Set in Ireland, Sharon Curley is a 20 year old living with her parents and many brothers and sisters. When she gets herself pregnant and refuses to name the father, she becomes the talk of ...
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Set in Ireland, Sharon Curley is a 20 year old living with her parents and many brothers and sisters. When she gets herself pregnant and refuses to name the father, she becomes the talk of the town.Written by
This is the second story in Roddy Doyle's "Barrytown Trilogy", following the adventures of the Rabbitte family. However, as 20th century Fox owned the film rights to the Rabbitte name (from The Commitments), the characters had to be re-named in the subsequent film adaptations (The Snapper, The Van). See more »
When Sharon Curley goes into labour, they all pile into Jimmy's VW van to go to the maternity hospital, In the next scene we see the van travel south over Butt bridge in the center of Dublin. But the Rotunda maternity hospital in on the north side of Dublin, The same side as the Coolock home of the Curleys. See more »
Fine acting by Colm Meaney (Dessie Curley) and Tina Kellegher (Sharon Curley) carry this offbeat tragi-comedy about the perils of out of wedlock pregnancy in a working class Irish family. I think the Pope would approve of how this subject was handled, if he approved of the subject being handled in the first place.
What do I mean? Well, here's an unwanted pregnancy that in the apprehension of some people could arguably be seen as a result of something about as close to a rape as it gets without technically being rape, depending upon how you define your "technically." (She was drunk and an older man took advantage of her in the parking lot of the pub.) I won't say more for fear of spoiling the plot for you, but be forewarned that some viewers will find the whole thing uncomfortable.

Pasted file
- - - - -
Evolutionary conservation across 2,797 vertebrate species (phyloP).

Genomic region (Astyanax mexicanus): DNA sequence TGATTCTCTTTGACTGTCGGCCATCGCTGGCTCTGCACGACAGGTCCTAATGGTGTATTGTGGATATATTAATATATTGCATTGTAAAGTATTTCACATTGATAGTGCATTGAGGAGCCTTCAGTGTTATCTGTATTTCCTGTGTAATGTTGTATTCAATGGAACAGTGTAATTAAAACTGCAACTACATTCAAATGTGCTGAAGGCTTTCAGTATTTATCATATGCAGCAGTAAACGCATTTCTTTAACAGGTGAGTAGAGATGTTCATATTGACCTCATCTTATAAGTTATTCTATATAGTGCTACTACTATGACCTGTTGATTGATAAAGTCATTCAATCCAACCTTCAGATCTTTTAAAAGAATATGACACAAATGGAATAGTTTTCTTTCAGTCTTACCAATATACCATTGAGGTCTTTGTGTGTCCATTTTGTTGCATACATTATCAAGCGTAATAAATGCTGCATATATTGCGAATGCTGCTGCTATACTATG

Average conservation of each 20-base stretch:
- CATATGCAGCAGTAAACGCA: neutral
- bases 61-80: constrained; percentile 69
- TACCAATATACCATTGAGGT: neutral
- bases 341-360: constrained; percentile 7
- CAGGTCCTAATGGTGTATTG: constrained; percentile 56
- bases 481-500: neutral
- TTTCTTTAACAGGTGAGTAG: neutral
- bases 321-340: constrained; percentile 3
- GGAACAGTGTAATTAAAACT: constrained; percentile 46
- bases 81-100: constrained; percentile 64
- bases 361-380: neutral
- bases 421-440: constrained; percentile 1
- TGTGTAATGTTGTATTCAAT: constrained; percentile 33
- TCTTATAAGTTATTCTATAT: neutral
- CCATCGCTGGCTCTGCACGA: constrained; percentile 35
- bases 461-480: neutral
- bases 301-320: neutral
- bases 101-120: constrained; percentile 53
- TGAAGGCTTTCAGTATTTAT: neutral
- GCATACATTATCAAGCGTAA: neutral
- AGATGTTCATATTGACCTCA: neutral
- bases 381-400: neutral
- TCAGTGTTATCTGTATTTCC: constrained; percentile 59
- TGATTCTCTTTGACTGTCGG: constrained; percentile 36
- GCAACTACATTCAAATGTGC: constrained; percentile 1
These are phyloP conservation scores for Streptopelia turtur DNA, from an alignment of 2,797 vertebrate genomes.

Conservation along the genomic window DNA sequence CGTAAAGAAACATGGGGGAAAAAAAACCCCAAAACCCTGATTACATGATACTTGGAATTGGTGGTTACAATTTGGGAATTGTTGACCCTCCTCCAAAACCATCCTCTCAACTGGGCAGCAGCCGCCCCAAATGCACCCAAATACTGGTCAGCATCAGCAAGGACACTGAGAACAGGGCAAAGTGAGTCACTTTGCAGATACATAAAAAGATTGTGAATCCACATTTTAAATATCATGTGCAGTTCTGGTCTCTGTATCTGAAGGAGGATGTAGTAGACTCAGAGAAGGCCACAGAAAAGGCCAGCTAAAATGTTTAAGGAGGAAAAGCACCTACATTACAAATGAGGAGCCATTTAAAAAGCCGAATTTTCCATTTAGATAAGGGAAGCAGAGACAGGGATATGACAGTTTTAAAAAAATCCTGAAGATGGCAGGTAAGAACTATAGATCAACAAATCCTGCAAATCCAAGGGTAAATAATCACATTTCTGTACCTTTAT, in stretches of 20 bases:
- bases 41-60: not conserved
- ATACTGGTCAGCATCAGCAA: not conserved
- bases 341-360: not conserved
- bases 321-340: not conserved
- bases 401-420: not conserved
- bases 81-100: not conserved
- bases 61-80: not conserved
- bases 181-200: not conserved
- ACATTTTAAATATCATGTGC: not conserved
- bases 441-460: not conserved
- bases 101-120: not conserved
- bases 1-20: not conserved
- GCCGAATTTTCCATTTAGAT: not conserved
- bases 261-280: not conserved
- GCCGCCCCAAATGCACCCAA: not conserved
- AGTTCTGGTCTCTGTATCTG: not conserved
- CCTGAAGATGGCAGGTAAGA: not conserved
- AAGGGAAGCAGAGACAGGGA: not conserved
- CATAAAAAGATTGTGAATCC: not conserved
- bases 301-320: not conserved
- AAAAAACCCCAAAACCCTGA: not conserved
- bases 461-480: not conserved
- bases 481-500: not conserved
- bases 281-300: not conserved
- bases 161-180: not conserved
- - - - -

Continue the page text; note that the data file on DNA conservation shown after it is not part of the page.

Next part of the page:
Roddy Doyle, the gifted fictionalist (Paddy Clarke, Ha, Ha, Ha, The Woman Who Walked into Doors, etc) wrote the novel and the screenplay. Stephen Frears (My Beautiful Laundrette 1985, Dangerous Liaisons 1988, etc.) directed. Doyle is a master of dialogue and has a warm sense of people that he imposes on his readers. Known as a realistic writer, he is actually a sentimentalist with a keen feel for the foibles of his characters.
There is a kind of TV sit-com feeling to Frears's direction in that nothing really depressing occurs. There's a neighborhood feel to the taunting, some windows are broken, and there's a fistfight, but none of the kids are on heroin or planting bombs. There's little violence and the sex depicted is minimalist. There's a sense that nothing is really wrong in the world, just some slips of behavior and some misunderstandings. You realize, for example, that despite Sharon's continued drinking the baby is not going to be born suffering from any kind of alcoholic syndrome. Furthermore, although Dessie has six kids to support, we never see him working overtime or worrying about money.
Doyle is also a political writer and has a message. His message here is that the gift of life is precious over and above how it is conceived and that narrow-minded men (grandfather-to-be Dessie Curley) can, through love, understanding and a little effort, rise above their prejudices and do the right thing and feel the right way. Politically speaking, the film walks softly and carries no banner between the two sides of the abortion question, clearly identifying with the pro-lifers without overtly offending the pro-choice side.
Perhaps it is best to leave the politics behind and, like many viewers, simply enjoy the laughs, the realistic dialogue and the warm, chaotic family atmosphere presented and save the moralizing for another day. By the way, you might have to watch this twice to catch some of the humor. Either that or have a good ear for the Irish brogue. For myself, I could have used subtitles.
(Note: Over 500 of my movie reviews are now available in my book "Cut to the Chaise Lounge or I Can't Believe I Swallowed the Remote!" Get it at Amazon!)
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